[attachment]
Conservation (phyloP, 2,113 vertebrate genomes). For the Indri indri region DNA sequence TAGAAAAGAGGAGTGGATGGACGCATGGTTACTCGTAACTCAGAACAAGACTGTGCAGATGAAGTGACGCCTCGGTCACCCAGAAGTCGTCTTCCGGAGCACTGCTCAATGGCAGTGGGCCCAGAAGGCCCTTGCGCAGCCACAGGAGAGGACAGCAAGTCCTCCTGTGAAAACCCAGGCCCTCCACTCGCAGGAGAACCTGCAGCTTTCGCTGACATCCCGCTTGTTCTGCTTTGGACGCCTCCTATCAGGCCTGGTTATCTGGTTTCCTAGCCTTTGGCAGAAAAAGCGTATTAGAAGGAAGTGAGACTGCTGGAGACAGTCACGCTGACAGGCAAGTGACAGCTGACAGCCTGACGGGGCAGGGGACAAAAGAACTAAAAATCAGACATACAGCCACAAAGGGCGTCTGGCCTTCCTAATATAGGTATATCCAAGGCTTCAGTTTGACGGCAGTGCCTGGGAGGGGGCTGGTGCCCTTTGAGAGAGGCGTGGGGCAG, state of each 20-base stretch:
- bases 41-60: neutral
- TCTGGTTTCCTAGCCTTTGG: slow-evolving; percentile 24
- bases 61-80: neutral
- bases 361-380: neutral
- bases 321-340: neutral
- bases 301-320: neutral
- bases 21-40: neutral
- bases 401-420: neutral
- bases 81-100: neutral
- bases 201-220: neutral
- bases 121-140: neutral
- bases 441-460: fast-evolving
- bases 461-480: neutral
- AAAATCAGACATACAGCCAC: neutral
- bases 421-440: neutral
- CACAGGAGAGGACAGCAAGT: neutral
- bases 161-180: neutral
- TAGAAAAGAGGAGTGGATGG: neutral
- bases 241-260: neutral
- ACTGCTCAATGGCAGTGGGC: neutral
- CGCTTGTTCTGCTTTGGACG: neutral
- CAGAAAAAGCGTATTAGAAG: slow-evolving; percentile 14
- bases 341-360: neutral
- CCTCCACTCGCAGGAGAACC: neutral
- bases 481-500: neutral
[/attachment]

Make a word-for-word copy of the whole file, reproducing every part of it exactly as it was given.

Conservation (phyloP, 2,113 vertebrate genomes). For the Indri indri region DNA sequence TAGAAAAGAGGAGTGGATGGACGCATGGTTACTCGTAACTCAGAACAAGACTGTGCAGATGAAGTGACGCCTCGGTCACCCAGAAGTCGTCTTCCGGAGCACTGCTCAATGGCAGTGGGCCCAGAAGGCCCTTGCGCAGCCACAGGAGAGGACAGCAAGTCCTCCTGTGAAAACCCAGGCCCTCCACTCGCAGGAGAACCTGCAGCTTTCGCTGACATCCCGCTTGTTCTGCTTTGGACGCCTCCTATCAGGCCTGGTTATCTGGTTTCCTAGCCTTTGGCAGAAAAAGCGTATTAGAAGGAAGTGAGACTGCTGGAGACAGTCACGCTGACAGGCAAGTGACAGCTGACAGCCTGACGGGGCAGGGGACAAAAGAACTAAAAATCAGACATACAGCCACAAAGGGCGTCTGGCCTTCCTAATATAGGTATATCCAAGGCTTCAGTTTGACGGCAGTGCCTGGGAGGGGGCTGGTGCCCTTTGAGAGAGGCGTGGGGCAG, state of each 20-base stretch:
- bases 41-60: neutral
- TCTGGTTTCCTAGCCTTTGG: slow-evolving; percentile 24
- bases 61-80: neutral
- bases 361-380: neutral
- bases 321-340: neutral
- bases 301-320: neutral
- bases 21-40: neutral
- bases 401-420: neutral
- bases 81-100: neutral
- bases 201-220: neutral
- bases 121-140: neutral
- bases 441-460: fast-evolving
- bases 461-480: neutral
- AAAATCAGACATACAGCCAC: neutral
- bases 421-440: neutral
- CACAGGAGAGGACAGCAAGT: neutral
- bases 161-180: neutral
- TAGAAAAGAGGAGTGGATGG: neutral
- bases 241-260: neutral
- ACTGCTCAATGGCAGTGGGC: neutral
- CGCTTGTTCTGCTTTGGACG: neutral
- CAGAAAAAGCGTATTAGAAG: slow-evolving; percentile 14
- bases 341-360: neutral
- CCTCCACTCGCAGGAGAACC: neutral
- bases 481-500: neutral